Recently, Gina delivered a workshop at the amazing Empower 2020 Summit for Assistants, put on by our friends at Base.
Here is an excerpt from the discussion on what it takes to truly be a high-caliber executive assistant:
I’ve noticed that assistants tend to be people pleasers. Who are my people pleasers? Be proud! You do not want people to be upset or frustrated. That is upsetting and frustrating for you, my people pleasers. And sometimes we pay a little too much attention on making sure somebody’s not going to be upset, which then reduces your power and effectiveness.
A very professional and confident way of avoiding having people get upset is to manage expectations. What do I mean by that? Let me illuminate something about the power of “expectations” in general.
Let’s say it’s midnight and you’re in the mood for a piece a cake from your favorite bakery. Do you get your car and drive to your favorite bakery at midnight and then get upset and frustrated because they’re closed? No. Why? Because you had NO expectation that your favorite bakery would be open at midnight.
So when you have an expectation, of somebody or something, and that expectation goes unmet, you will often find yourself upset, frustrated, or annoyed. This is true for most of humanity. Unmet expectations make us mad, frustrated, and upset.
So, knowing that and being wise about that, you can avoid people getting upset and frustrated by making sure you’re always setting, resetting and level-setting expectations. As you can imagine, this process will also bring your executive certainty. It may not be “good news”, but it will be certainty. Certainty and Facts always prevail over just “good news”.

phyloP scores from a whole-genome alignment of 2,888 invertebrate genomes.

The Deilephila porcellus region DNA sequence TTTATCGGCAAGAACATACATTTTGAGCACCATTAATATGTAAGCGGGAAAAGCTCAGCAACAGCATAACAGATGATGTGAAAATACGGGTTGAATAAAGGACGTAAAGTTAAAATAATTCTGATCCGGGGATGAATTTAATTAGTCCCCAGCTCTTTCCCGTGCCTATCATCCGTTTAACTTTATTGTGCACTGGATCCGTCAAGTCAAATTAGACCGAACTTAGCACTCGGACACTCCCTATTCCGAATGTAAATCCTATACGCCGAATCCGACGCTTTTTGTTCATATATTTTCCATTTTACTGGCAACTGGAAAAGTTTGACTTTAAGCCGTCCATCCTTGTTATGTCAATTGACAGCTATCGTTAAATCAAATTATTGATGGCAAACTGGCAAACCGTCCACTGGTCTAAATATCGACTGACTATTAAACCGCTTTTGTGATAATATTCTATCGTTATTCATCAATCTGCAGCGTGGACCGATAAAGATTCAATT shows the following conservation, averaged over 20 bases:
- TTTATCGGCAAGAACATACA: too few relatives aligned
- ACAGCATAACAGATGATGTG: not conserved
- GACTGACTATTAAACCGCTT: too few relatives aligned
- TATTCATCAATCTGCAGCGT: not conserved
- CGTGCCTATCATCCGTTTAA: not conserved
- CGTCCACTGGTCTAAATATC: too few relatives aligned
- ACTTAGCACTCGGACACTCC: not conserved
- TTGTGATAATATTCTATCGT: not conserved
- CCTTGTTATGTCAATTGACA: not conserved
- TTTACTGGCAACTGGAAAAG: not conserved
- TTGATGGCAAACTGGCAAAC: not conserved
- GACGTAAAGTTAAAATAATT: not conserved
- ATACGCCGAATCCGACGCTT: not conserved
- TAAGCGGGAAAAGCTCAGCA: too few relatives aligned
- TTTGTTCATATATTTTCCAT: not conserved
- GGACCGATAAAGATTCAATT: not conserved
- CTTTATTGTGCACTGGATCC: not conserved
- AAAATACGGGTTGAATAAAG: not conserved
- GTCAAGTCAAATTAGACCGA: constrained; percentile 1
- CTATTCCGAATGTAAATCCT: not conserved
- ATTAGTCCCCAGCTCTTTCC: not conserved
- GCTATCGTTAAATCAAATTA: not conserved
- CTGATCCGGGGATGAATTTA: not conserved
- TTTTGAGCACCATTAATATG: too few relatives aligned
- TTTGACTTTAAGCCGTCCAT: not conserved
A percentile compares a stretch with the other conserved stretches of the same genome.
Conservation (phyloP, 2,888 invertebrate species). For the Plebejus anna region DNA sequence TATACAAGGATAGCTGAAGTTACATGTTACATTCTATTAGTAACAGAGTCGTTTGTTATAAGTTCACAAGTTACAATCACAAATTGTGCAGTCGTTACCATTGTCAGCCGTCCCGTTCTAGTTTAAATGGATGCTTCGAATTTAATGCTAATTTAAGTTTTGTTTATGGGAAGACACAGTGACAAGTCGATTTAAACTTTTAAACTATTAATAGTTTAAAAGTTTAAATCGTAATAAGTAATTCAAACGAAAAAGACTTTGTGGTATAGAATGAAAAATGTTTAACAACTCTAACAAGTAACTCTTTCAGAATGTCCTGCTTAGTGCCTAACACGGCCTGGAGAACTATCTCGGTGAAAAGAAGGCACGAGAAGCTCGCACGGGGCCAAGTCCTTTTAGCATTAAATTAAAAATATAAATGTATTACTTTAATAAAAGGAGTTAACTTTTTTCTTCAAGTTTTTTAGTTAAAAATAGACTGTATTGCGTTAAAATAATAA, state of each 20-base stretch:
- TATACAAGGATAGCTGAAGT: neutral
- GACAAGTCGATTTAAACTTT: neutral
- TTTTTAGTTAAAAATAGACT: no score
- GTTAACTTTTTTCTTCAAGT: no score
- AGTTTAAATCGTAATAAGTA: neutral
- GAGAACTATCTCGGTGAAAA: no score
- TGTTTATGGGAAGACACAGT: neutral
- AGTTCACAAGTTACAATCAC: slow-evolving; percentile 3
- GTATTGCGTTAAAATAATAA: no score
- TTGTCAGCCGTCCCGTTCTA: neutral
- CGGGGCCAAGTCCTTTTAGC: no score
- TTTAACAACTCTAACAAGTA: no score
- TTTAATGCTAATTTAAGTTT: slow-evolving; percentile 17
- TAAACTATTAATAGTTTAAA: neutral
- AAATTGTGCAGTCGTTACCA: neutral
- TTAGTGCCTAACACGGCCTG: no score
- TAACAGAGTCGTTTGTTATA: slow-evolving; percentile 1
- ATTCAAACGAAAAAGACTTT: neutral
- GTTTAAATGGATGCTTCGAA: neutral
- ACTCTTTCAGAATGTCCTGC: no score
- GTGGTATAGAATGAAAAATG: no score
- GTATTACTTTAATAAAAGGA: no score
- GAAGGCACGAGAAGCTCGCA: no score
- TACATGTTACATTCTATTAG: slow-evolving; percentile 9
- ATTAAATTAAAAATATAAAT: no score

I can tell you as an executive myself, and a business owner of a rapidly growing company, I would much rather have the truth and the certainty about something (even if I really hate what the truth is) than for somebody give me some half truth, hoping I won’t be as upset. When somebody gives me the straight scoop about something, I can continue to Captain the ship. I will figure out what to do next. That’s how I got where I am in life. That is how I built a very successful company very quickly.
And many times, the straight scoop involves re-setting expectations. “I said those three things would be done by Friday but given that hot item that just came up this morning, those three things will be done next Monday.” No need to even apologize! That is the actual, current, real status of things right this moment. If your boss has an issue with that, they will let you know. They may have no issue with it at all.
The 10 things your boss gave you yesterday and the 10 more the day before, are not all going to get done by tomorrow. You want to be the planner and author of the expectations.
When you reset expectations, it also ensures that I, as the executive, am not going to get blindsided. I’m not going to be surprised that something isn’t done, or isn’t progressing in the way I was expecting. Then if it IS really important to me – that thing you just told me won’t get done until next week – I now have the opportunity to do something about it. I can re-prioritize what is on your plate. I can get you more resources. I can go to work on it myself. I can delegate it to somebody else. I have options and can continue to Captain my ship.
The other great thing that happens when you reset expectations, is that then YOU are not panicking. “Oh my God how am I going to get all this done?” You’re not going to get it all done. You stop, re-plan, and re-set expectations, and then get back to being a Rockstar.
This moves your brain out of “overwhelm mode” and gets you back to being effective, professional, and high-performing. Back in your zone. In your sweet spot.